The following photos were produced by NASA via the Atmospheric Imaging Assembly (AIA) on NASA’s Solar Dynamics Observatory (SDO). The first few photos depict solar flares occurring over the last several days, which have reportedly created the strongest solar storms in the last five years. Photos of solar flares dating back to August 2010 are also included.
Photo taken March 5, 2012.
The sun unleashed two massive X-class solar flares on March 6, 2012. The flare erupted from the giant active sunspot AR1429.
Photo of the March 6, 2012 X5.4 flare that was captured by the Solar Dynamics Observatory (SDO) in the 171 Angstrom wavelength.
Photo taken by the Solar Dynamics Observatory (SDO) in 171 angstrom shows sunspot 1402 erupting with an X1.8 class solar flare January 27, 2012.
This handout image provided by NASA, taken Jan. 22, 2012, shows a solar flare erupting on the Sun's northeastern hemisphere.
Photo showing a solar flare as observed by the Atmospheric Imaging Assembly (AIA) on NASA’s Solar Dynamics Observatory (SDO) on January 23, 2012.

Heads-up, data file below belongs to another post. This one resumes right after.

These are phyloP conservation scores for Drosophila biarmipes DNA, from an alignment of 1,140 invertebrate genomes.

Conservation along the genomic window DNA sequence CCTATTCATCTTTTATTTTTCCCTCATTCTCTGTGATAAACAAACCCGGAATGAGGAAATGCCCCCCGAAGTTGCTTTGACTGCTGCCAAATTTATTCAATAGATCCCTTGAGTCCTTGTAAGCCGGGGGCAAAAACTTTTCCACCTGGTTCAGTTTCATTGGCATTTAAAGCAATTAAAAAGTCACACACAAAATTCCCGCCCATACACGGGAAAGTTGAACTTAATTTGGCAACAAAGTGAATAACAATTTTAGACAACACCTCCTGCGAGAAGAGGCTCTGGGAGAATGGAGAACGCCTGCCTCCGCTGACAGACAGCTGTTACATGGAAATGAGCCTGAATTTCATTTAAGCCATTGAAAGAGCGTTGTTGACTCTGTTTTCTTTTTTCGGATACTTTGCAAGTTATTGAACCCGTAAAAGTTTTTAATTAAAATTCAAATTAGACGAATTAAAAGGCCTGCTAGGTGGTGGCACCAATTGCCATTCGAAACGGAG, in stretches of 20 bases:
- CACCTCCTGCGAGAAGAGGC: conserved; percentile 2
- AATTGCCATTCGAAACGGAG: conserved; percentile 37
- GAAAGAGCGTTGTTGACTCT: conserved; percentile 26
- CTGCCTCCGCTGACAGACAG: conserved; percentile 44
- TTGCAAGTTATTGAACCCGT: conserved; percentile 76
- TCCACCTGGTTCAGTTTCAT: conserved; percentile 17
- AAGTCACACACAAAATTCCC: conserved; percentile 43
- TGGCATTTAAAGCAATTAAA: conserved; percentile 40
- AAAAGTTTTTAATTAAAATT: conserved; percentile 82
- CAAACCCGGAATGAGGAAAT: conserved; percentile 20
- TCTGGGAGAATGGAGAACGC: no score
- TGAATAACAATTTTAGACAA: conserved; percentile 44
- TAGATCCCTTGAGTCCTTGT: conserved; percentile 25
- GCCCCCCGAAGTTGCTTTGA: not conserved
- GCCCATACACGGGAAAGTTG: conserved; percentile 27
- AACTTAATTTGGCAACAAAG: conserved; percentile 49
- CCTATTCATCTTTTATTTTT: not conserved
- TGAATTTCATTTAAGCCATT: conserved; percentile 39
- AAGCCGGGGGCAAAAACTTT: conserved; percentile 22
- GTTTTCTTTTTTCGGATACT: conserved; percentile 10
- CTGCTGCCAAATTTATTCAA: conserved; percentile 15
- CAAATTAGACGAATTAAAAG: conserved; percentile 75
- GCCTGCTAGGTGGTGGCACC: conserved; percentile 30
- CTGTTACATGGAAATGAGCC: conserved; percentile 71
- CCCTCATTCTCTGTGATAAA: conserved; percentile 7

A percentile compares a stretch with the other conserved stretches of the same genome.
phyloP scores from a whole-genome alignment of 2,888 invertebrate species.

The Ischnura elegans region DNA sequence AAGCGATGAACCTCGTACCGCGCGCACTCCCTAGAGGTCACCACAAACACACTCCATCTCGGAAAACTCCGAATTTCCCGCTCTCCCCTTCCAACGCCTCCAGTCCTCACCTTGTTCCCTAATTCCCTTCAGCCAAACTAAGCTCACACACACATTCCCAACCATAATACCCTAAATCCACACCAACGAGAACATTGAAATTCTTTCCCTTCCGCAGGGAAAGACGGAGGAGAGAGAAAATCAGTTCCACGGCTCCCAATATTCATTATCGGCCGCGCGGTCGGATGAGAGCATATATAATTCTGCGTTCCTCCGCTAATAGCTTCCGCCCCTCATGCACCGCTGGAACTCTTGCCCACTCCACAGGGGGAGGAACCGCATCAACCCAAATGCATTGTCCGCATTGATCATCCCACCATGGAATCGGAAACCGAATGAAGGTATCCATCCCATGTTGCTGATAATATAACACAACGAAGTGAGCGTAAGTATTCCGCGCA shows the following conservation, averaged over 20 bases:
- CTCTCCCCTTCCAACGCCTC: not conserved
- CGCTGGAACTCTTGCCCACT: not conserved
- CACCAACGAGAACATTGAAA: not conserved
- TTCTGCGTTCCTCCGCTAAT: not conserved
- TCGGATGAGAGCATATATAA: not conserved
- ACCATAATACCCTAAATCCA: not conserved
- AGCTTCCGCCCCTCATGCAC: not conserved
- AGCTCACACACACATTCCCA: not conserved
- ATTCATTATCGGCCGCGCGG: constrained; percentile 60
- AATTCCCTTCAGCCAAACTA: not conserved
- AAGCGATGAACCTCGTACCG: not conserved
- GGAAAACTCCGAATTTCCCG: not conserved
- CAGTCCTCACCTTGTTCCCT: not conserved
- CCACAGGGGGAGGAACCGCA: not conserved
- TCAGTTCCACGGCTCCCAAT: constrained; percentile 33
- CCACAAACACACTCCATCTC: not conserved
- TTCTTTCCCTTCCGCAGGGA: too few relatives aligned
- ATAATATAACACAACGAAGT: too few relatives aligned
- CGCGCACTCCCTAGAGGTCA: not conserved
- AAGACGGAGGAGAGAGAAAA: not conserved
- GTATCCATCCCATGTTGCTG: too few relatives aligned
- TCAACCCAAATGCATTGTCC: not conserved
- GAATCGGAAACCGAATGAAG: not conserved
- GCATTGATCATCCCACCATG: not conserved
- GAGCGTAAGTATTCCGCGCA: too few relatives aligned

This image provided by NASA shows giant sun spot activity Nov. 3, 2011, from a region on the sun that scientists are calling a "benevolent monster."
The Sun unleashed an M-2 (medium-sized) solar flare, an S1-class (minor) radiation storm and a spectacular coronal mass ejection (CME) on June 7, 2011 from sunspot complex 1226-1227. The large cloud of particles mushroomed up and fell back down looking as if it covered an area of almost half the solar surface.
This screen capture from the close-up view of the June 7, 2011 solar event shows the sunspot complex originating the flare and the coronal mass ejection plasma cloud falling back towards the sun, described as "Dark Fireworks".
This image provided by NASA shows an eruptive prominence blasting away from the sun March 30, 2010 observed by the Solar Dynamics Observatory satellite.